Older Koreans often joke that eating tteokguk, or rice cake soup, means eating for another year. They say you cannot become a year older without eating a bowl of tteokguk on New Year's Day. A soup containing thinly sliced rice cakes and strips of fried eggs with a thick beef broth, tteokguk is always a favorite meal in Korea, but is a tradition to eat as the breakfast on lunar New Year's.

At the National Folk Museum, visitors can make tteokguk, or simply watch how Korean cooks do it. On Wednesday the museum will hold a do-it-yourself class, with a chef imparting the tastiest recipes. An instructor will show the traditional way to make dough for tteok, using a special technique with a wooden mortar. All cooking utensils and ingredients will be provided by the museum, and admission is also free. For more information, call 02-725-5964. The Gyeongju National Museum will also have a tteok-making session Monday through Feb. 13. For information, call 0561-772-5194.

catch A Movie - FOR FREE

Some museums will show free movies for the holidays. Every Saturday this month the National Museum of Contemporary Art in Gwacheon (02-2188-6000) will screen family dramas at 2 p.m. On Saturday the museum will play "The Children of Heaven" by Majid Majidi, on Feb. 16 it will show "The Cup" by Khyentse Norbu and on Feb. 23 it will show "The Scent of Green Papaya" by Tran Anh Hung. English dubbing available. The Gimhae National Museum (055-325-9333) in South Gyeongsang province will show folk music documentaries every day this month, starting at 11 a.m. and 3 p.m.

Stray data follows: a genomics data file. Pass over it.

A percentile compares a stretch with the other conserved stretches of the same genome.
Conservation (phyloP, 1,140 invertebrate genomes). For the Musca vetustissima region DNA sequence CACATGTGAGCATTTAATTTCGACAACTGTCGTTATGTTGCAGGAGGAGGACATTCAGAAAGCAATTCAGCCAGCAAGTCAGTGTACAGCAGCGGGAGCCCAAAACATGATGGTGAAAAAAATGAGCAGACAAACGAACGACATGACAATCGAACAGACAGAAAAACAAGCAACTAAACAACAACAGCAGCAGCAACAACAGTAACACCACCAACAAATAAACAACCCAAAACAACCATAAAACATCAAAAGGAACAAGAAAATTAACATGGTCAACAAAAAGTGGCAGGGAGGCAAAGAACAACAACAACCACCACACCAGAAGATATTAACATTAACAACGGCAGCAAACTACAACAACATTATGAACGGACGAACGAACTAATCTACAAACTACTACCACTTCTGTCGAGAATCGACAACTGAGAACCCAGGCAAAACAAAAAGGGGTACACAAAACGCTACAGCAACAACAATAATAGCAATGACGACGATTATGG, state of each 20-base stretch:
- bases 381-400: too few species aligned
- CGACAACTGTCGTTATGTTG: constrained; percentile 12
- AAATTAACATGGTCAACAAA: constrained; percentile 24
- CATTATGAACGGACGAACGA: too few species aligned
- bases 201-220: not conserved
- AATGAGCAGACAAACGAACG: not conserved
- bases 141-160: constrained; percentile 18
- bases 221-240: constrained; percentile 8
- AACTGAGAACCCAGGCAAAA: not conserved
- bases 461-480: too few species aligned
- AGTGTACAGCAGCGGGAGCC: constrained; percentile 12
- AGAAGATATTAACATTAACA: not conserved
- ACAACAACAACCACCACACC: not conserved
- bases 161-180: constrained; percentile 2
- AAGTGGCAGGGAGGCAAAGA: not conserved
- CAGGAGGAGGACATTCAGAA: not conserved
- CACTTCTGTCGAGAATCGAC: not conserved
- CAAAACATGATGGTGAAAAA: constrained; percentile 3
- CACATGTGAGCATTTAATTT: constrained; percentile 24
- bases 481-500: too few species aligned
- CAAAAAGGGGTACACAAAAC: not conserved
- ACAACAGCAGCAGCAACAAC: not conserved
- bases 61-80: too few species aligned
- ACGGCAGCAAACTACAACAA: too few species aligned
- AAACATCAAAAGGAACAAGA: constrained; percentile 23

Lunar New Year's certainly doesn't connote the drinking binges that solar New Year's does. Nevertheless, the National Folk Museum of Korea will host a special exhibition featuring a diverse range of colorful Korean snacks and regional liquors, and visitors will be welcome to sample the offerings. The exhibition is designed to provide insight into the history and use of various wines according to occasion in Korea, and visitors will be able to familiarize themselves with local drinking etiquette and culture. The event will run from Wednesday through Feb. 28.


The lunar New Year holiday season is a great time to observe Korean traditional plays and games. From Sunday through Feb. 13 at Korea's folk villages you can try your hand at a number of traditional games. One of the most popular for all family members is yut nori, a game of chance akin to dice, except that the players throw long sticks. Two teams take turns tossing four wooden sticks with tapered ends. One side is flat while the other is rounded. How the sticks land determine who wins the game.

Another cherished pastime is neol ttuigi, a Korean version of a teeter-totter that is used traditionally by women. A big rectangular plank is placed across a fulcrum, and two persons stand on opposite ends of the board, then take turns hopping and going airborne. Women confined to palace walls devised the game to steal fleeting glimpses of the outside world. Namsangol will have a neol ttuigi competition for visitors on Sunday and Feb. 13 at 4 p.m. and Feb. 12 at 1 p.m.